Prosecutors in the state of Victoria said 19 journalists and 21 publications aided and abetted contempt of court .
Dozens of Australian journalists and publishers are set to face trial in November over coverage of ex-Vatican treasurer George Pell’s child sex abuse conviction in 2018, facing charges that they breached an Australia-wide gag order in the case.
Prosecutors in the state of Victoria said 19 journalists and 21 publications aided and abetted contempt of court by overseas media and breached suppression orders imposed by the trial judge.
Pell was found guilty in December 2018 of sexually assaulting two choirboys, but reporting on the case was gagged so as not to prejudice another trial on separate charges.
After the verdict some Australian media said an unnamed high-profile person had been convicted of a serious crime that could not be reported, while some overseas media named Pell and the charges.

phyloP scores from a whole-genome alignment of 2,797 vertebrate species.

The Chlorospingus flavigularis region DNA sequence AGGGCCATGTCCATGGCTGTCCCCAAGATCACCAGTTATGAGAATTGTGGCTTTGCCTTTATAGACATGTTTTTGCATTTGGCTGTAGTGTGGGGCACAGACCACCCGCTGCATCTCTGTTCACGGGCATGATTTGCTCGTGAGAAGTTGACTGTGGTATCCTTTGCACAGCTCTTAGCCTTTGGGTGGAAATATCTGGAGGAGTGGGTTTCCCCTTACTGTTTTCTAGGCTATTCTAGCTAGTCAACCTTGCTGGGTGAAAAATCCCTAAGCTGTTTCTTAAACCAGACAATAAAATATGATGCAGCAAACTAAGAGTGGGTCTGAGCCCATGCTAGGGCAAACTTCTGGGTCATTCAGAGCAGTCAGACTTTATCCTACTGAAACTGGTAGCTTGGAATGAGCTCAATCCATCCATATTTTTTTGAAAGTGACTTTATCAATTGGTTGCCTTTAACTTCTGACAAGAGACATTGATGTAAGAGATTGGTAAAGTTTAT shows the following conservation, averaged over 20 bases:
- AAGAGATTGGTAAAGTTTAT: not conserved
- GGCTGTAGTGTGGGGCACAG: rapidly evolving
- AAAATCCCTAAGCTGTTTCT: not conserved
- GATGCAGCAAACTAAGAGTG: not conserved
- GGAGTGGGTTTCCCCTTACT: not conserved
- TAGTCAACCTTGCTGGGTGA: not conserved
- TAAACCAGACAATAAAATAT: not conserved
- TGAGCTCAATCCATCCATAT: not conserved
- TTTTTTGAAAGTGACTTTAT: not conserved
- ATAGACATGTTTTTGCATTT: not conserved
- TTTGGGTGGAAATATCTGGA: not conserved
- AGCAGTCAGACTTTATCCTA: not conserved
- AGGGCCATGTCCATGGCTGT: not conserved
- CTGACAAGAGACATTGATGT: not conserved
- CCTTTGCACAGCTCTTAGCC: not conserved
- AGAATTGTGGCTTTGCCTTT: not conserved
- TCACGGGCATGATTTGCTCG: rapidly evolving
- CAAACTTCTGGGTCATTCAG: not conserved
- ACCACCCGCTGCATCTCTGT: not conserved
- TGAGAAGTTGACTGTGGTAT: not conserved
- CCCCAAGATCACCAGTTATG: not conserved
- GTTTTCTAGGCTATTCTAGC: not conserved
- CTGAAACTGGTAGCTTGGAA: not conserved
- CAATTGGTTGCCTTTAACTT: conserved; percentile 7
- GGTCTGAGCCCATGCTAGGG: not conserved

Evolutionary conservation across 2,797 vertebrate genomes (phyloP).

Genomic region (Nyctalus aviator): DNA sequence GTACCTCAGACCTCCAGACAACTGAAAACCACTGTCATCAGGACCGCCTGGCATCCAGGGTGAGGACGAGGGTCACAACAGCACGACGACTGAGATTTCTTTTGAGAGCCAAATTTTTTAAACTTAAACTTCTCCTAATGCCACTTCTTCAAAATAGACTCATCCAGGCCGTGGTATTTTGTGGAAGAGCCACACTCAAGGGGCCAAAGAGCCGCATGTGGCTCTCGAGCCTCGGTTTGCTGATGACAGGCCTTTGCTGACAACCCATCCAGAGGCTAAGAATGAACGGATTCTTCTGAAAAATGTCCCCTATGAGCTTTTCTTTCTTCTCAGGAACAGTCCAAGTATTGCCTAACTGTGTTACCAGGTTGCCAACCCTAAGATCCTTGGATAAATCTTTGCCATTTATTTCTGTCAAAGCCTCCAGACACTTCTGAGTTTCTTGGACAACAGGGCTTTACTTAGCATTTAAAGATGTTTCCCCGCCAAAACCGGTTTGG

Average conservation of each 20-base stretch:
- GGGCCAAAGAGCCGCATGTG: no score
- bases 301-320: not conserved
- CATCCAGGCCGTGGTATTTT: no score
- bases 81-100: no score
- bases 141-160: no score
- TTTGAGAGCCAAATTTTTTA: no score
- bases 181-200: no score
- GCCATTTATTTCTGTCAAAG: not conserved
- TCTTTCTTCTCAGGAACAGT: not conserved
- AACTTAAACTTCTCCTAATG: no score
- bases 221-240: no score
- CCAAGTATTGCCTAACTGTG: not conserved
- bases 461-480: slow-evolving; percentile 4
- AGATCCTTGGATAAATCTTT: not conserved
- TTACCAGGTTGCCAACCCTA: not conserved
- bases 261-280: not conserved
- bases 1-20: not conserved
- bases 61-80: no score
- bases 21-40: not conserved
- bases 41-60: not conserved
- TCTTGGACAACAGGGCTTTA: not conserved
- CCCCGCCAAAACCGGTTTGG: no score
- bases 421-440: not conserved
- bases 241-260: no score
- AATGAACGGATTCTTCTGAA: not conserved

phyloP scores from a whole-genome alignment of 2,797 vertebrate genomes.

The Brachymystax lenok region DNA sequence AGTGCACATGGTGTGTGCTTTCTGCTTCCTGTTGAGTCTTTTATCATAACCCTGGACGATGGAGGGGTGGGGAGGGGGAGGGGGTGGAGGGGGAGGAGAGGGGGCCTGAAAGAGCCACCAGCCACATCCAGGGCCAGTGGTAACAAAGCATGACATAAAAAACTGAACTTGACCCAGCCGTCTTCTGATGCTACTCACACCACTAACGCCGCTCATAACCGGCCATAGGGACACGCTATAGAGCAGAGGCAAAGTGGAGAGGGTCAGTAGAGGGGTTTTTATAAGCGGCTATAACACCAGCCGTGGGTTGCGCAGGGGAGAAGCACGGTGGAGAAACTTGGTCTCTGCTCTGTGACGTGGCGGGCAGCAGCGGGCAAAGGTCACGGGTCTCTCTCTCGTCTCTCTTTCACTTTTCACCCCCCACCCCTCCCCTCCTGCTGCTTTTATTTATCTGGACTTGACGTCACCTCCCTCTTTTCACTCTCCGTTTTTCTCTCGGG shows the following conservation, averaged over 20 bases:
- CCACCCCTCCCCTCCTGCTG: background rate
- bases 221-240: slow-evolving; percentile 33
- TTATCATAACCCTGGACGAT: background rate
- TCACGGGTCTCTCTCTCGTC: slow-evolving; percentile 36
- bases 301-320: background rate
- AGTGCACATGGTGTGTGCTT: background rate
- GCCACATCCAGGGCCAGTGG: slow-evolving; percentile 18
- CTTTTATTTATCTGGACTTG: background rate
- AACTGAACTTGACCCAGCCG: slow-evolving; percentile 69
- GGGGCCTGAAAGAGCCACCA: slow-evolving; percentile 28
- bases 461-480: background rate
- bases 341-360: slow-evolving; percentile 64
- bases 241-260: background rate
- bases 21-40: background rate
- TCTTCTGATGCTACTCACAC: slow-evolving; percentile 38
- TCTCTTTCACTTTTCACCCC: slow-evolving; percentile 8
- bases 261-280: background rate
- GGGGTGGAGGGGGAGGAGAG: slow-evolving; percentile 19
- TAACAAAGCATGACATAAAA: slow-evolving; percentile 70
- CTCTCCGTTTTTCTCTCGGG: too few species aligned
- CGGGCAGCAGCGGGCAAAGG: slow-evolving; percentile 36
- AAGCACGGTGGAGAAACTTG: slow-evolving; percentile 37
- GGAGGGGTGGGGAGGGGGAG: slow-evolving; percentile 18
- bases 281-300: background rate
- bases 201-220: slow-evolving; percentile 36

The second case was later dropped, and the suppression order was lifted in February 2019. Pell’s conviction was overturned by Australia’s High Court in April.
Supreme Court of Victoria Justice John Dixon on Tuesday proposed beginning the trial on Nov. 9, although the prosecution and defence have yet to agree on all the issues at stake and whether to go through a single trial or several.
The prosecution is seeking one trial, which would be held before a judge, but the lawyer representing the charged media organisations and reporters said there appeared to be 13 separate controversies.
“The respondents are very anxious for these matters to be resolved, finally, that have been hanging over their heads for far too long, but we do think it’s a question of proceeding with some caution,” Matthew Collins, the lawyer for the media organisations, told the court.
Those facing contempt charges include journalists from Nine Entertainment Co’s (NEC.AX) newspapers The Age and the Australian Financial Review and several News Corp (NWSA.O) publications.
Breaches of suppression orders can be punished with jail for up to five years and fines of nearly A$100,000 ($66,000) for individuals and nearly A$500,000 for companies.
The next hearing in the case is set for July.
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